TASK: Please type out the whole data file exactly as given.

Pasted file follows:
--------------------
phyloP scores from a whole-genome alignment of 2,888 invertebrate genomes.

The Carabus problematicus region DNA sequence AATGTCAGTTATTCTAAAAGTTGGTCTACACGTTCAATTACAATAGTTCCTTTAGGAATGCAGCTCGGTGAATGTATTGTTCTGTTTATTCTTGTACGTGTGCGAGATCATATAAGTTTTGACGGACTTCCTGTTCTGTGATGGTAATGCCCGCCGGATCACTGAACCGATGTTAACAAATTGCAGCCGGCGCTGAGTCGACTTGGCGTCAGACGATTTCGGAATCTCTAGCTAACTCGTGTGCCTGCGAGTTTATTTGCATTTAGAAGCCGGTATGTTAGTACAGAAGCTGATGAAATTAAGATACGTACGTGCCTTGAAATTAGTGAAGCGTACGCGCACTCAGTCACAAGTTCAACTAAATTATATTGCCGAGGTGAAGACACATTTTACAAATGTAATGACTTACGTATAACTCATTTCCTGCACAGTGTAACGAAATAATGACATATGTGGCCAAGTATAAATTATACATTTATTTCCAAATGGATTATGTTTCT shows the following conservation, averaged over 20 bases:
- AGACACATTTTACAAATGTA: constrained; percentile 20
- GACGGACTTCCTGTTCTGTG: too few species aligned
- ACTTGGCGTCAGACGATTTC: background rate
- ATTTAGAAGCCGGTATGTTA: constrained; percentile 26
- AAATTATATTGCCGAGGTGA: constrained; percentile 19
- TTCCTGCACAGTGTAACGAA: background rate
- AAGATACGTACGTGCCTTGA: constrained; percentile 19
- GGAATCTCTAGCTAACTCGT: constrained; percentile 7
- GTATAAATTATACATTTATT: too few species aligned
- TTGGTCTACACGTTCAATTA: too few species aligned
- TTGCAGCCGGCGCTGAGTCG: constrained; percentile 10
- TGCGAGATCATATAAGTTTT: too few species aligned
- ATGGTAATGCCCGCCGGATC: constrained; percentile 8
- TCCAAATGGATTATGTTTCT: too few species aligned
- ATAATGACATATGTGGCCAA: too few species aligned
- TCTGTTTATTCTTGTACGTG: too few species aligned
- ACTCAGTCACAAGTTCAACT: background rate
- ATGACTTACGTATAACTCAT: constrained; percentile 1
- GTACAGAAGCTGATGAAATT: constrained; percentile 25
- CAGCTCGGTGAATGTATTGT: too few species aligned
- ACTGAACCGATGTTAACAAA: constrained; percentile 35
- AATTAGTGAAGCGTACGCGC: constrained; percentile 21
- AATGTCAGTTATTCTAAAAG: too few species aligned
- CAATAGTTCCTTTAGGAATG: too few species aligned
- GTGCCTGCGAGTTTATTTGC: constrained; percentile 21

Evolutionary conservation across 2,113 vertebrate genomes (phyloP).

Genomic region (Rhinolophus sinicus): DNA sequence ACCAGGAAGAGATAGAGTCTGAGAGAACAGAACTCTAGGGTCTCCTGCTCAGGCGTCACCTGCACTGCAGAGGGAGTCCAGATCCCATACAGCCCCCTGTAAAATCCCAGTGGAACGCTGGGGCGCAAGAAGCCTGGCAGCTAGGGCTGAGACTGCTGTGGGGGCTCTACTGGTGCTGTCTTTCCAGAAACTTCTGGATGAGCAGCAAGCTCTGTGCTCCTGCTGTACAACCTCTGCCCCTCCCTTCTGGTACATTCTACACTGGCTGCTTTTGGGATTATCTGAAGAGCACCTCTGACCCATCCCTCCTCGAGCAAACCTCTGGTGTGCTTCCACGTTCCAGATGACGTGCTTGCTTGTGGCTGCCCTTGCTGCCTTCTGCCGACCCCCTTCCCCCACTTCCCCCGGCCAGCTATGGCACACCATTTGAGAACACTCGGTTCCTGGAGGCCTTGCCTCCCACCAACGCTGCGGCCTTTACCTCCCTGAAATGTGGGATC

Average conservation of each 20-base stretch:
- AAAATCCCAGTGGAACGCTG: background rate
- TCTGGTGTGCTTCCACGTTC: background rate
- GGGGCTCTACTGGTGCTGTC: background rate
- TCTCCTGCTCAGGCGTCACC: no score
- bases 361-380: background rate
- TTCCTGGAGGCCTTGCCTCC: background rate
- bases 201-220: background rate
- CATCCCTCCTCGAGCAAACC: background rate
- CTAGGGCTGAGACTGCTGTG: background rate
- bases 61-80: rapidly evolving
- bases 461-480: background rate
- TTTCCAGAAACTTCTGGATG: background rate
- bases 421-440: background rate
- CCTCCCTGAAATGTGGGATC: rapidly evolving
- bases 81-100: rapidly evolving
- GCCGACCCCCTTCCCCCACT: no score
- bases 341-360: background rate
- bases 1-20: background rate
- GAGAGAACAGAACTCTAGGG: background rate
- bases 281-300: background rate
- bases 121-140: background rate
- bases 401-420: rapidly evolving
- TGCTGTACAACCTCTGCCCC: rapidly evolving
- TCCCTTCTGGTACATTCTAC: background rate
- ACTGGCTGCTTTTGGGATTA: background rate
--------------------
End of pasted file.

phyloP scores from a whole-genome alignment of 2,888 invertebrate genomes.

The Carabus problematicus region DNA sequence AATGTCAGTTATTCTAAAAGTTGGTCTACACGTTCAATTACAATAGTTCCTTTAGGAATGCAGCTCGGTGAATGTATTGTTCTGTTTATTCTTGTACGTGTGCGAGATCATATAAGTTTTGACGGACTTCCTGTTCTGTGATGGTAATGCCCGCCGGATCACTGAACCGATGTTAACAAATTGCAGCCGGCGCTGAGTCGACTTGGCGTCAGACGATTTCGGAATCTCTAGCTAACTCGTGTGCCTGCGAGTTTATTTGCATTTAGAAGCCGGTATGTTAGTACAGAAGCTGATGAAATTAAGATACGTACGTGCCTTGAAATTAGTGAAGCGTACGCGCACTCAGTCACAAGTTCAACTAAATTATATTGCCGAGGTGAAGACACATTTTACAAATGTAATGACTTACGTATAACTCATTTCCTGCACAGTGTAACGAAATAATGACATATGTGGCCAAGTATAAATTATACATTTATTTCCAAATGGATTATGTTTCT shows the following conservation, averaged over 20 bases:
- AGACACATTTTACAAATGTA: constrained; percentile 20
- GACGGACTTCCTGTTCTGTG: too few species aligned
- ACTTGGCGTCAGACGATTTC: background rate
- ATTTAGAAGCCGGTATGTTA: constrained; percentile 26
- AAATTATATTGCCGAGGTGA: constrained; percentile 19
- TTCCTGCACAGTGTAACGAA: background rate
- AAGATACGTACGTGCCTTGA: constrained; percentile 19
- GGAATCTCTAGCTAACTCGT: constrained; percentile 7
- GTATAAATTATACATTTATT: too few species aligned
- TTGGTCTACACGTTCAATTA: too few species aligned
- TTGCAGCCGGCGCTGAGTCG: constrained; percentile 10
- TGCGAGATCATATAAGTTTT: too few species aligned
- ATGGTAATGCCCGCCGGATC: constrained; percentile 8
- TCCAAATGGATTATGTTTCT: too few species aligned
- ATAATGACATATGTGGCCAA: too few species aligned
- TCTGTTTATTCTTGTACGTG: too few species aligned
- ACTCAGTCACAAGTTCAACT: background rate
- ATGACTTACGTATAACTCAT: constrained; percentile 1
- GTACAGAAGCTGATGAAATT: constrained; percentile 25
- CAGCTCGGTGAATGTATTGT: too few species aligned
- ACTGAACCGATGTTAACAAA: constrained; percentile 35
- AATTAGTGAAGCGTACGCGC: constrained; percentile 21
- AATGTCAGTTATTCTAAAAG: too few species aligned
- CAATAGTTCCTTTAGGAATG: too few species aligned
- GTGCCTGCGAGTTTATTTGC: constrained; percentile 21

Evolutionary conservation across 2,113 vertebrate genomes (phyloP).

Genomic region (Rhinolophus sinicus): DNA sequence ACCAGGAAGAGATAGAGTCTGAGAGAACAGAACTCTAGGGTCTCCTGCTCAGGCGTCACCTGCACTGCAGAGGGAGTCCAGATCCCATACAGCCCCCTGTAAAATCCCAGTGGAACGCTGGGGCGCAAGAAGCCTGGCAGCTAGGGCTGAGACTGCTGTGGGGGCTCTACTGGTGCTGTCTTTCCAGAAACTTCTGGATGAGCAGCAAGCTCTGTGCTCCTGCTGTACAACCTCTGCCCCTCCCTTCTGGTACATTCTACACTGGCTGCTTTTGGGATTATCTGAAGAGCACCTCTGACCCATCCCTCCTCGAGCAAACCTCTGGTGTGCTTCCACGTTCCAGATGACGTGCTTGCTTGTGGCTGCCCTTGCTGCCTTCTGCCGACCCCCTTCCCCCACTTCCCCCGGCCAGCTATGGCACACCATTTGAGAACACTCGGTTCCTGGAGGCCTTGCCTCCCACCAACGCTGCGGCCTTTACCTCCCTGAAATGTGGGATC

Average conservation of each 20-base stretch:
- AAAATCCCAGTGGAACGCTG: background rate
- TCTGGTGTGCTTCCACGTTC: background rate
- GGGGCTCTACTGGTGCTGTC: background rate
- TCTCCTGCTCAGGCGTCACC: no score
- bases 361-380: background rate
- TTCCTGGAGGCCTTGCCTCC: background rate
- bases 201-220: background rate
- CATCCCTCCTCGAGCAAACC: background rate
- CTAGGGCTGAGACTGCTGTG: background rate
- bases 61-80: rapidly evolving
- bases 461-480: background rate
- TTTCCAGAAACTTCTGGATG: background rate
- bases 421-440: background rate
- CCTCCCTGAAATGTGGGATC: rapidly evolving
- bases 81-100: rapidly evolving
- GCCGACCCCCTTCCCCCACT: no score
- bases 341-360: background rate
- bases 1-20: background rate
- GAGAGAACAGAACTCTAGGG: background rate
- bases 281-300: background rate
- bases 121-140: background rate
- bases 401-420: rapidly evolving
- TGCTGTACAACCTCTGCCCC: rapidly evolving
- TCCCTTCTGGTACATTCTAC: background rate
- ACTGGCTGCTTTTGGGATTA: background rate